Monday, 11 November 2013

Cliff Dwellings in the Southwest

We decided to go out to the Southwest because for our history lesson we are studying ancient peoples of the Americas.  The goal we had was to visit Bandolier National Park cliff dwellings and Chaco Canyon National Park cliff dwellings, unfortunately, the US Congress decided to shut down the government for the first two weeks of October, thus closing all the National Parks and we were not able to enter any of them:(  However we did find two private cliff dwellings, one in New Mexico and one in Colorado that we could visit.  While I would have preferred to visit the National Park sites, these would have to do until the next time we make it out to the Southwest.  The day we left to return home the National Parks reopened!

The first cliff dwelling site we went to is Puye Cliff Dwellings

We had to walk up the hillside and the tour takes you along the cliff dwellings, my acrophobic husband took one look and said "No Way!"  So I took the kids up by myself.

While he stayed behind he took pictures of us on the tour along the cliffs

The people who lived here made pottery.  The kids also saw a obsidian stone on the hike

The pathway along the cliffs is quite narrow only two people could walk side by side.

A ladder used to reach the second story, we only paid to go on the tour for the first level

The people who lived here made pottery and there were two types--black and white and red and white.  The guide says the pottery can still be found all over the area

In the museum you could find samples of what the pottery looked like.  The history board said that there earliest pottery had more of a basket weave design but as the people gained experience they incorporated more animal and human designed into their pottery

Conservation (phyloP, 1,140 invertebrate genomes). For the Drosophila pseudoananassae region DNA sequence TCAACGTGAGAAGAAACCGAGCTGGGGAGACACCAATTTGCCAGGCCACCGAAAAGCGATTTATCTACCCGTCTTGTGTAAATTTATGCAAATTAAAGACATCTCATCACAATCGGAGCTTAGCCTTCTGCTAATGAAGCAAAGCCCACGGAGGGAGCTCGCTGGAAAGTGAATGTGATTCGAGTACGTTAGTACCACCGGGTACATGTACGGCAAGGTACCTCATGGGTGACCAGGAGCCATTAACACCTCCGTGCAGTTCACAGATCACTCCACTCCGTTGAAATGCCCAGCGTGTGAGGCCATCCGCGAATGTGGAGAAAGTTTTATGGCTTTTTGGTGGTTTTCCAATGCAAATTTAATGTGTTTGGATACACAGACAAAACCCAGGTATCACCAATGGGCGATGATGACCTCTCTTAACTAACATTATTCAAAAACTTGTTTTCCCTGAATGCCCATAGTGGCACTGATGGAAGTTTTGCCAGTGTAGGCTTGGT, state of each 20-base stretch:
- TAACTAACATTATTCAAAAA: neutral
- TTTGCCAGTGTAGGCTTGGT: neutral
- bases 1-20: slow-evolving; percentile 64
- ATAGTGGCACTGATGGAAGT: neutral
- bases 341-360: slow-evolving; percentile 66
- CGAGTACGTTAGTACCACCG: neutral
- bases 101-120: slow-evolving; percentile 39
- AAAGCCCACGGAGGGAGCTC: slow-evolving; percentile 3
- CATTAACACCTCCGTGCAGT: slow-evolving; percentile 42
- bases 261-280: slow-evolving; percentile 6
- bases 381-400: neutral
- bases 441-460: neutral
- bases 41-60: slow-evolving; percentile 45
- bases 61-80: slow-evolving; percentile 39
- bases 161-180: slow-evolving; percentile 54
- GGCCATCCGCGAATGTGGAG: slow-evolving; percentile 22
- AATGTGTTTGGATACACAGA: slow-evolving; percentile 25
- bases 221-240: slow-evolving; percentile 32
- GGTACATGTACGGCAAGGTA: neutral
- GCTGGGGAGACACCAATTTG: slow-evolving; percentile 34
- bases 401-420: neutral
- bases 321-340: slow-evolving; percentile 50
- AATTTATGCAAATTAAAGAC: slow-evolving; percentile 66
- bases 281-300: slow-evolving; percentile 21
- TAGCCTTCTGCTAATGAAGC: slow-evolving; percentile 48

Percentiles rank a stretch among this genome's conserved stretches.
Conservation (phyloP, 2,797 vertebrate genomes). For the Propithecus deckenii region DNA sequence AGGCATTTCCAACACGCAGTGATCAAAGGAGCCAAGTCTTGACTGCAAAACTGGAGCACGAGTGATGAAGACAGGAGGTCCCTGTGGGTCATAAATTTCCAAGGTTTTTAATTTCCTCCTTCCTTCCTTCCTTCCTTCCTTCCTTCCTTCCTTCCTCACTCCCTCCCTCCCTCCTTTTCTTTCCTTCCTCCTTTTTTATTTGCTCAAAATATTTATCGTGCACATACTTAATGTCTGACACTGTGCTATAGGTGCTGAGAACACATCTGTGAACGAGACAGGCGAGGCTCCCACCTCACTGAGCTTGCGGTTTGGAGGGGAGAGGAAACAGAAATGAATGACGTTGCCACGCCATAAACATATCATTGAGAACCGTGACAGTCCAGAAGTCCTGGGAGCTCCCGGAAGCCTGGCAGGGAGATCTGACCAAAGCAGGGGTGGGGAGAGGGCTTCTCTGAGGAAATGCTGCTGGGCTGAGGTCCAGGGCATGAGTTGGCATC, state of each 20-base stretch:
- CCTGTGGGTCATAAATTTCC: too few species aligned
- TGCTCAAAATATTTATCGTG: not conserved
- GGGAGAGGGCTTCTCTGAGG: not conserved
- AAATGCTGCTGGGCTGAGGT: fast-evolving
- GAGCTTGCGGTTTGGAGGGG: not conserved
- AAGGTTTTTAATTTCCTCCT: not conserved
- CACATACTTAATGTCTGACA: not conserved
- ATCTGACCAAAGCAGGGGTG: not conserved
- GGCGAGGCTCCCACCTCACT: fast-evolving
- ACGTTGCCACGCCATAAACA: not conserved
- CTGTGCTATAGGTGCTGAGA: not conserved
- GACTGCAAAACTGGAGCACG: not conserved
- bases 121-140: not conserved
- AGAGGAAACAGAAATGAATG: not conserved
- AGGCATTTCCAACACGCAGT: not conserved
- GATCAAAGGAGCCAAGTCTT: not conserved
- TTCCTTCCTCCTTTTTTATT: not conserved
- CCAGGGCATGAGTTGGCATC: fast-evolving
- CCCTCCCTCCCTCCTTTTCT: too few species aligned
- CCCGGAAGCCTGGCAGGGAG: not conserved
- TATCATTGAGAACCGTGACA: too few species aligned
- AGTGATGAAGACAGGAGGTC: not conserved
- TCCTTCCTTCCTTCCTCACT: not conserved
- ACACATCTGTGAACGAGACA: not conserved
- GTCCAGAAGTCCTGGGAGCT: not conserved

Along the cliffs were hole that held the wooden beams

Orginally there would have been a adobe brick style front to the cave entrances, those have all been destroyed so we can only see the caves.  None of the caves were safe enough to enter so we stayed on the path

It was a beautiful view

The guide said the floor of the cave would have been packed down and the sides of the walls and ceilings smoothed out.  Here we can see a sample of a dark dirt that covered this cave.  We were told it was not for a fire but designed that way.  

Some of the holes inside the caves held weaving looms

There were many pictoglyphs on the caves; they think this one was a map of the territory

Inside this cave we see a possible shelf

What the adobe building in front of the caves would have looked like

We also stopped by Manitou Cliff Dwellings in Colorado Springs 

At this one you could drive right up to the caves. it wasn't very clear if these caves are a recreation of the a cliff site or the actual site of cliff dwellings just seriously rehabbed for the public to see.

We were allowed to enter these and get a better idea of how the peopled lived

Storage vessel for grain made of stone

The wooden beams in the houses/caves

The Kiva and sacred place for the people

possibly a watch tower

what a house in front of the cave may look like

Kids climbing up to the second story

and exploring inside

Outside the caves and adobe homes were small gardens with some of the types of plants the people would have needed for medicinal purposes.

This room house a total of 10 hand querns where the women would have ground corn in groups

The Yucca plant had many purposes for these people and we saw many examples in the museum nearby.
It was fascinating to see two completely different sites and learn a little bit more at each site.


  1. Well, I would have stayed with your hubby at the first site! That looks too high for my taste. Cool that you found obsidian in a natural place and such a nice specimen too! Looks like it was an interesting trip all around. Too bad about the national parks being closed....

  2. Very cool field trip. We visited the site in Colorado several years ago and found it fascinating. I love your pictures and the pots are really neat.

  3. Wow, this was a great adventure. I loved all the pictures and explanations. I love this kind of history. We will put it on a wish list of places to see. At least I get to take the journey through your pictures.

  4. SWEEEEEET!!!!!!!!!!
    We plan on doing more travel in the southwest when we get home!!!